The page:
The thingy is not only NLA, it never was available. Lucas didn't see fit to include a replacement in their distributor rebuild kits. In fact, it's called a "thingy" because nobody even knows what Lucas called the part!
If you happen to have an intact thingy, it is a little bit too easy to install it incorrectly. There is an illustration in the book showing proper installation. Here's a photo of the thingy sitting properly located on the rotor carrier shaft:
Note the location of the pins in the notches on the cam plate. The recesses in the side of the thingy do not line up with the "wings" of the cam plate, but rather are located where an arm on a centrifugal weight swings by with very little clearance.
Being both a Lucas part and a British nonmetallic part, it's only too likely that your thingy is not intact. Fortunately, it can be functionally replaced with a simple bronze thrust washer, as described in the book.
Every now and then, an alarmed owner writes to the xj-s list to report that his distributor had two different springs in it, obviously someone has been fiddling around and put the wrong parts in there, where can I obtain the correct springs? I'm not sure where the idea that the two springs need to be the same comes from, but to put the issue to rest: the springs are supposed to be different.
Note that the thinner spring snaps securely onto the pins on the distributor
shaft and rotor carrier shaft, but the elongated loop on one end of the thicker
spring is provided to allow the advance to move a ways before even engaging
this spring. This is how the "break" in the advance curve is provided;
up to a certain RPM, only the thin spring is involved and the advance curve
is fairly steep. After the "break point" is reached, the thick spring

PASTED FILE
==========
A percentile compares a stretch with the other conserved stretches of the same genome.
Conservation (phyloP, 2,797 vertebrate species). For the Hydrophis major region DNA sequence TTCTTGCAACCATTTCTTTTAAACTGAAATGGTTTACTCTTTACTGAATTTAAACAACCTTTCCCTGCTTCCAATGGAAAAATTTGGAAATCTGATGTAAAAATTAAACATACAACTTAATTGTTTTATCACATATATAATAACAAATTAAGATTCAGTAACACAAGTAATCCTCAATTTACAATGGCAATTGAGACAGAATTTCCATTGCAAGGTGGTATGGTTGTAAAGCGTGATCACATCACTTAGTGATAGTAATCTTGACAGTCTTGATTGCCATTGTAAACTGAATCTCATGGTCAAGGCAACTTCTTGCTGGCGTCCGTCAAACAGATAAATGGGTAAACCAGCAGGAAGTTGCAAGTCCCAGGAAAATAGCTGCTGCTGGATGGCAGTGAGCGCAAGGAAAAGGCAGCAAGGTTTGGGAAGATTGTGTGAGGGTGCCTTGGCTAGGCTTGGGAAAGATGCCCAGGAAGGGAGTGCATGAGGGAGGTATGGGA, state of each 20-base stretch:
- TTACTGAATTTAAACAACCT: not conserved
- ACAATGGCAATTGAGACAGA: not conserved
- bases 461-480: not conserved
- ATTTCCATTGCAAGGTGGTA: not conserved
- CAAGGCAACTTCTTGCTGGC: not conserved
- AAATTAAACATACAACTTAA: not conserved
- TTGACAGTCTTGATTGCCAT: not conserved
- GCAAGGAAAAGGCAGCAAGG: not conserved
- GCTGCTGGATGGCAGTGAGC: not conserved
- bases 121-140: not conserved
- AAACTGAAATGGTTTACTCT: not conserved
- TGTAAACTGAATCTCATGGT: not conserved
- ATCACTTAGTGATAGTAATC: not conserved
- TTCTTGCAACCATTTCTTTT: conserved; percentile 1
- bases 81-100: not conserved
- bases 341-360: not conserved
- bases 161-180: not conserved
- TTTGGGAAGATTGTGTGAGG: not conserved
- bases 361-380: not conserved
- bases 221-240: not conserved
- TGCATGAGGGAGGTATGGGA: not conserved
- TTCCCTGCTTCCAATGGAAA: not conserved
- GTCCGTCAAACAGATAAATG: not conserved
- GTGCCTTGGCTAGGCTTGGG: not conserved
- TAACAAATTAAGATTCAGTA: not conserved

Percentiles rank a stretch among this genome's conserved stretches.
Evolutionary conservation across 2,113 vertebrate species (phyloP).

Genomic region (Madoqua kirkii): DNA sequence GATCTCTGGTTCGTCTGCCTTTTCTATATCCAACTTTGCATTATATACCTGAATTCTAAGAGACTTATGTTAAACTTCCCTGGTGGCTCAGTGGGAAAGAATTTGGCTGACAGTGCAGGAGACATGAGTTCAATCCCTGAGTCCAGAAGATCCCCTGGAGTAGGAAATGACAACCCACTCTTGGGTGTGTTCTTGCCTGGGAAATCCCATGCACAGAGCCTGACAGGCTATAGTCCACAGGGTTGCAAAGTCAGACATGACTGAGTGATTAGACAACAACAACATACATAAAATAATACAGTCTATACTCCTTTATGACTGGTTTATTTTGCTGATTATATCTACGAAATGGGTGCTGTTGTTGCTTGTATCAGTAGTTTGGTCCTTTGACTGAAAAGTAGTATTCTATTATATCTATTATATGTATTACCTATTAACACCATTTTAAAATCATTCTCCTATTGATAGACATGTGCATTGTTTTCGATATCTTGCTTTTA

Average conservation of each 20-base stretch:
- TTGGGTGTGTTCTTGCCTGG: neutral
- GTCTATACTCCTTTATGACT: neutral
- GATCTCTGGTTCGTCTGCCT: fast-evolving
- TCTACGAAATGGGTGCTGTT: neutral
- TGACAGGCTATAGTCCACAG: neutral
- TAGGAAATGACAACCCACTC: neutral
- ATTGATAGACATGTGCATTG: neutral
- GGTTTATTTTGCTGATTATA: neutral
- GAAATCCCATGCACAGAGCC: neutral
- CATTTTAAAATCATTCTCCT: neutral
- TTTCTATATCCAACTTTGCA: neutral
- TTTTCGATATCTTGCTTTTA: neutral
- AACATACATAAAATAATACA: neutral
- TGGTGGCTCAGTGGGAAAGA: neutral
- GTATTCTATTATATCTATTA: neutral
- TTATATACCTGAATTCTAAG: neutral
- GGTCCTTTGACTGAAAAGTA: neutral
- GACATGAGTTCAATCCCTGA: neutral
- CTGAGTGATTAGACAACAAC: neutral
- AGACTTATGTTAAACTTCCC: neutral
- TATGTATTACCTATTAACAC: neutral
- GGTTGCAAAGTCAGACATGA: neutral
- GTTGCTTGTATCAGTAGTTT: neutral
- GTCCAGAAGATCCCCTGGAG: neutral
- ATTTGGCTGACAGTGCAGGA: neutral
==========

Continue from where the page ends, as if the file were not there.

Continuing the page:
engages, and the advance curve is much flatter from then on. At an
even higher RPM, a pin contacts the tang on the rotor carrier shaft base
plate, and the advance mechanism is locked at that point from there on up,
no further centrifugal advance is possible.
The mechanic going deeper into the distributor may compound the problem
trying to get the iron star wheel off. It is often stuck as well, and
simply pulling will overpower the nylon clip and stretch the springs. It
is important to be holding the rotor carrier down with a thumb in the center
while pulling up on the iron star wheel to remove it.
The thinner spring with more coils can be stretched all over the place
without any permanent damage, but the thicker spring with fewer coils is
easily stretched to the point of distortion. If the correct length is
known, it is also a fairly simple matter to compress it back to a shorter
free length; just put it lengthwise between the jaws of a pair of pliers and
squeeze. I would love to be able to provide a specification for what
the overall length is supposed to be, but unfortunately do not have a reliable
source for such data -- for all anyone knows, their spring has been stretched
during a previous overhaul or while they were taking it out themselves.